I've worked on everything from toothbrushes to NASA Mission Control, and have built up expertise in some particular areas
Design Thinking, Lean & Agile
I combine methods and deliverables from all three of these approaches, as each has something to offer when doing new product innovation.
- Design Thinking's opportunity discovery based on deep qualitative research
- Lean's hypothesis-based drive toward finding product/market fit
- Agile's focus on prioritization, customer needs, analytics, and nimbleness.
Collectively these bring together the essential perspectives of design, marketing and engineering.
Financial services & Fintech
Money and investing are deeply personal, rife with strong emotions, and one of the trickiest things to help people get better at. Much of the financial services business is getting commoditized, and there's a generational shift underway in attitudes about spending and investing.
I spent over 5 years leading customer experience and innovation efforts at Financial Engines, the original "robo-advisor", and America's largest independent financial advisor. I gained a rich perspective on the challenges of how to create a business and digital/human customer experience built around helping people achieve their financial goals.
Customer journey mapping
Is your current customer journey a mirror of your org chart, warts and all? Is it delivering the desired satisfaction, competitive differentiation, and pull-through?
Having a clear picture of your customers' needs as they interact with your company is a crucial step in building a satisfying experience. What are your customers trying to achieve, what's stopping them, and how are they feeling? And how are you facilitating (or hindering) them?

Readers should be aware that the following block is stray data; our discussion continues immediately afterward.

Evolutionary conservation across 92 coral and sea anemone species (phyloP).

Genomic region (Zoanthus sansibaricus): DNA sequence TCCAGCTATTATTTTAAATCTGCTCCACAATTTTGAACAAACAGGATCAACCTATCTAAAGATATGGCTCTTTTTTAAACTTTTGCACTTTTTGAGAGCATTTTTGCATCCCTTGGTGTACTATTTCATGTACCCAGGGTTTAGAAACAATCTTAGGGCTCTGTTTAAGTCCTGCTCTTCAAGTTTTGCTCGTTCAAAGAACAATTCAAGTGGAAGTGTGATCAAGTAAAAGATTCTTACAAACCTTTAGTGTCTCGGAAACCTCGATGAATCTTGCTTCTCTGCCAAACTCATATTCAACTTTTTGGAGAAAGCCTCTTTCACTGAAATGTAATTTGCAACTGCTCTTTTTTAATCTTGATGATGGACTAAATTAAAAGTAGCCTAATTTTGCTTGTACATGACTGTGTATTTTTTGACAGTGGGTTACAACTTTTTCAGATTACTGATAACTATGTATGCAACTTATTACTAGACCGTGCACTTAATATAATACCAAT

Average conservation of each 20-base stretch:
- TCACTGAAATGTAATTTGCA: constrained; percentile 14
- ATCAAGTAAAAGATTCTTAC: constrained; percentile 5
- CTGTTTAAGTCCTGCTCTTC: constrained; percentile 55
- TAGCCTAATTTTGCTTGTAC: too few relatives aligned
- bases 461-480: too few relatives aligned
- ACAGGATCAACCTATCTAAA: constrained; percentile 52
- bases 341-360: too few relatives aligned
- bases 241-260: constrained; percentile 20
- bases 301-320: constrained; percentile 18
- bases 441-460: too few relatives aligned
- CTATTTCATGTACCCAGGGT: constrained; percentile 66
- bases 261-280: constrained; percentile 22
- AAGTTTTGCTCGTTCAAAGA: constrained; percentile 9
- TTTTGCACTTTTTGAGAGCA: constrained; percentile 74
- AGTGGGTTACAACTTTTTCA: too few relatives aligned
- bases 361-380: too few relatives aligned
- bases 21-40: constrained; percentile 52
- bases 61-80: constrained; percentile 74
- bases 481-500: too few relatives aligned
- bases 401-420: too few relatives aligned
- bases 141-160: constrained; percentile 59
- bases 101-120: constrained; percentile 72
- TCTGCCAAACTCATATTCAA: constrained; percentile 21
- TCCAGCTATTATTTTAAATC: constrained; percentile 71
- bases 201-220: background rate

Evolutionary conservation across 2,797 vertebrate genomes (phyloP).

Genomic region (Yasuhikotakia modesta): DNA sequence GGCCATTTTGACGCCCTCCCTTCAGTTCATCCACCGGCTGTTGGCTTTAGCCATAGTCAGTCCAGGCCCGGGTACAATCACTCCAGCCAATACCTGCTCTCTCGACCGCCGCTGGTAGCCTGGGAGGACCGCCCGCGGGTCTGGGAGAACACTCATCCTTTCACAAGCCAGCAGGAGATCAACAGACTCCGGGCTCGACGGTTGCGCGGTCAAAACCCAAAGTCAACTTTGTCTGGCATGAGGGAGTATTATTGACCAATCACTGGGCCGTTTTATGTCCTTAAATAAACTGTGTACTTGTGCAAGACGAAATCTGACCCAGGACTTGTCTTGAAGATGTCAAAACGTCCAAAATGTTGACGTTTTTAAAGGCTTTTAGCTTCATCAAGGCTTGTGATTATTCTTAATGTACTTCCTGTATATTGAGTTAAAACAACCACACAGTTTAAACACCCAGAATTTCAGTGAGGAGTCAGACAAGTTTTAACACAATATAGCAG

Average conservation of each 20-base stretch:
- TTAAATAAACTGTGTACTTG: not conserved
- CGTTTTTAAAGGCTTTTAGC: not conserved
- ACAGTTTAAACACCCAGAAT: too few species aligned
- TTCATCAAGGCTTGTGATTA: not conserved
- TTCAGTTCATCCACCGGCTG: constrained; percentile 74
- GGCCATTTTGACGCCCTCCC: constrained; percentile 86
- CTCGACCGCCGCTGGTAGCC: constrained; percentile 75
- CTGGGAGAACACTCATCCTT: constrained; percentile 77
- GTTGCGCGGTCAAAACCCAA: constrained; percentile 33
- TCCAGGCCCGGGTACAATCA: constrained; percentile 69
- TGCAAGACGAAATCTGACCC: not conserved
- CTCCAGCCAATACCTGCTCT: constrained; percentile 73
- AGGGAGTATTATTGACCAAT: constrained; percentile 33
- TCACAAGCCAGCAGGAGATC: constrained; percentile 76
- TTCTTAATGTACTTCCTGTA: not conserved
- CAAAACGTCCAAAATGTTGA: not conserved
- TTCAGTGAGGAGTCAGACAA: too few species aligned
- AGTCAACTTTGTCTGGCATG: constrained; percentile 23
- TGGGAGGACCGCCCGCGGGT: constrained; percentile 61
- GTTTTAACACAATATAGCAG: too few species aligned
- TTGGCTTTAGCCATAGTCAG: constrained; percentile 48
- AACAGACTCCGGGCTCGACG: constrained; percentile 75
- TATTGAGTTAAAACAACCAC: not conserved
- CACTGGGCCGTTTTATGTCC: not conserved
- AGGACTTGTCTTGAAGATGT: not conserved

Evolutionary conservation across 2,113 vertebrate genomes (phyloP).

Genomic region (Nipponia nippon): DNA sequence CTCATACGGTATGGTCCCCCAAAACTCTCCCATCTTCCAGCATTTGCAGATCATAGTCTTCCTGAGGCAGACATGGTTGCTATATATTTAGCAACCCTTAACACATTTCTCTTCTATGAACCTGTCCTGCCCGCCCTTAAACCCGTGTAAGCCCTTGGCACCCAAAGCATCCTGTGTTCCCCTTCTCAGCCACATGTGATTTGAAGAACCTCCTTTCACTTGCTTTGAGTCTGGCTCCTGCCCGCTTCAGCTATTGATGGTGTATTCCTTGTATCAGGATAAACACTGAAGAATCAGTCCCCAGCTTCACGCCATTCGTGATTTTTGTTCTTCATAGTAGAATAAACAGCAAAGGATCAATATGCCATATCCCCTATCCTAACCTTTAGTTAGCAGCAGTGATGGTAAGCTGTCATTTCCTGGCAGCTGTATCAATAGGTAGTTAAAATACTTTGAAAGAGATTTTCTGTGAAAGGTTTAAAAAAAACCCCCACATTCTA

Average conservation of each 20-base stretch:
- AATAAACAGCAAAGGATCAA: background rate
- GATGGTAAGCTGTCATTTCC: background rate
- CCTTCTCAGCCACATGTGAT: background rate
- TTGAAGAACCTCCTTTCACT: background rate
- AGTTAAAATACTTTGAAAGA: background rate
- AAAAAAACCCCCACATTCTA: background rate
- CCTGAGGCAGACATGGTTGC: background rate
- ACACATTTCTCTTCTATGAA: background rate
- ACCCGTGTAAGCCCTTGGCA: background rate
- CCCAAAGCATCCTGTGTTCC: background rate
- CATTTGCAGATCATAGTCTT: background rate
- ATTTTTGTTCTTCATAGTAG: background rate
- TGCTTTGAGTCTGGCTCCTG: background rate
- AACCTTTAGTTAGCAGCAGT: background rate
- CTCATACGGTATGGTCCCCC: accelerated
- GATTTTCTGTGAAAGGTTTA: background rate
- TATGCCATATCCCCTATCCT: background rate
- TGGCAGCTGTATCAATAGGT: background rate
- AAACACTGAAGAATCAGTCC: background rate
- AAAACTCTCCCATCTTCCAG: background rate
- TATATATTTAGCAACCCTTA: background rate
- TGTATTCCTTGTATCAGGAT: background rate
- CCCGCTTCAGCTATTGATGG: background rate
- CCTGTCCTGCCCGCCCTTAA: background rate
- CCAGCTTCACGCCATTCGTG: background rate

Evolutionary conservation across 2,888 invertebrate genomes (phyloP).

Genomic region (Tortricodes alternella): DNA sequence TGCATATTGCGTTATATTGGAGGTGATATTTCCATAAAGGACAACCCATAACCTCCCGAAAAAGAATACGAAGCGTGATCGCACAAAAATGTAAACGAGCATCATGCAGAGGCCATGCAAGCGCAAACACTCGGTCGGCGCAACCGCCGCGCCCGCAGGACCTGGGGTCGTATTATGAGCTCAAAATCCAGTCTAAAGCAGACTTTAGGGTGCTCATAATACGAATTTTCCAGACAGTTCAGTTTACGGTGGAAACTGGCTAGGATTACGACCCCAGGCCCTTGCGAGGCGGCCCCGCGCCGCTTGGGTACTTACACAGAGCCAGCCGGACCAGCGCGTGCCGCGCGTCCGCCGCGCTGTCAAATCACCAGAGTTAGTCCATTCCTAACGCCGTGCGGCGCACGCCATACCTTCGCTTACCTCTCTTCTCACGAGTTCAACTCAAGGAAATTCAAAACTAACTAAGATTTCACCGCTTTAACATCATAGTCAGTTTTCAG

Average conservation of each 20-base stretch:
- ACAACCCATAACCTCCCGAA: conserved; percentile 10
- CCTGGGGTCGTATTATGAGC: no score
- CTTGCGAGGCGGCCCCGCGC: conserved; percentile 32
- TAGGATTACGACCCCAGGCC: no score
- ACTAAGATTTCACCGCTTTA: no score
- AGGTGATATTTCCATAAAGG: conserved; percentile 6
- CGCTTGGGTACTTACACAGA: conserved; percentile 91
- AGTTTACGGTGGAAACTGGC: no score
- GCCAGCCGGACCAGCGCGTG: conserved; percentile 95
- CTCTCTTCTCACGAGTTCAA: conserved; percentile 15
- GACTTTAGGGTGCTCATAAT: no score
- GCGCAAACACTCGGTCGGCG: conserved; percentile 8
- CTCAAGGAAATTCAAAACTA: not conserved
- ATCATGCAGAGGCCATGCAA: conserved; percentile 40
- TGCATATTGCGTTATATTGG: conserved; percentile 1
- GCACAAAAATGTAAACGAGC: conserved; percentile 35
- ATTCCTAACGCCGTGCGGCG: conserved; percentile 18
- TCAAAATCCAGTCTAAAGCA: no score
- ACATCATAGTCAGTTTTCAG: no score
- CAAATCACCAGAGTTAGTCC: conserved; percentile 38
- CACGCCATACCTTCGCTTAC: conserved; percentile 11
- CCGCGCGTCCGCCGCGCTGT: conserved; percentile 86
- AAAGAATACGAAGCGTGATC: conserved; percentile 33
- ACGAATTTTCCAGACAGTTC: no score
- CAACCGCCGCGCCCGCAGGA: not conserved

My writing for Harvard Business Review on customer journeys:
Crafting values, vision & messages
A well-written vision, purpose and set of principles can galvanize a team and get everyone pointed in the same direction. My writing experience extends into helping teams and organizations focus, with crisply-written statements that are easy to remember, free of jargon, and speak to both head and heart.
I'm not a copywriter by title, but it's a role I've played on numerous occasions. Especially for when a team or organization is establishing a vision and its guiding principles.
Most of my career has been spent working with clients on what are known as "wicked problems". In fact, they were the starting point for my book, Innovation X, published by Wiley in 2010. Wicked problems are characterized by:
- Many stakeholders with unaligned perspectives on what the problem is, or what the right approach should be
- You need to make solutions in order to even understand what the problem actually is
- Unpredictable outcomes of the solution options
In a world where new competitors come out of nowhere (or a seemingly unrelated industry), and it's harder than ever to really understand what your customers want, virtually every organization today is facing its own wicked problems.
Praise for Innovation X
Want your product or service to succeed? Read this book. - Don Norman
Innovation X offers a smart, powerful framework for companies large and small to create and advance not just an innovation culture, but an innovation strategy. - Daniel Pink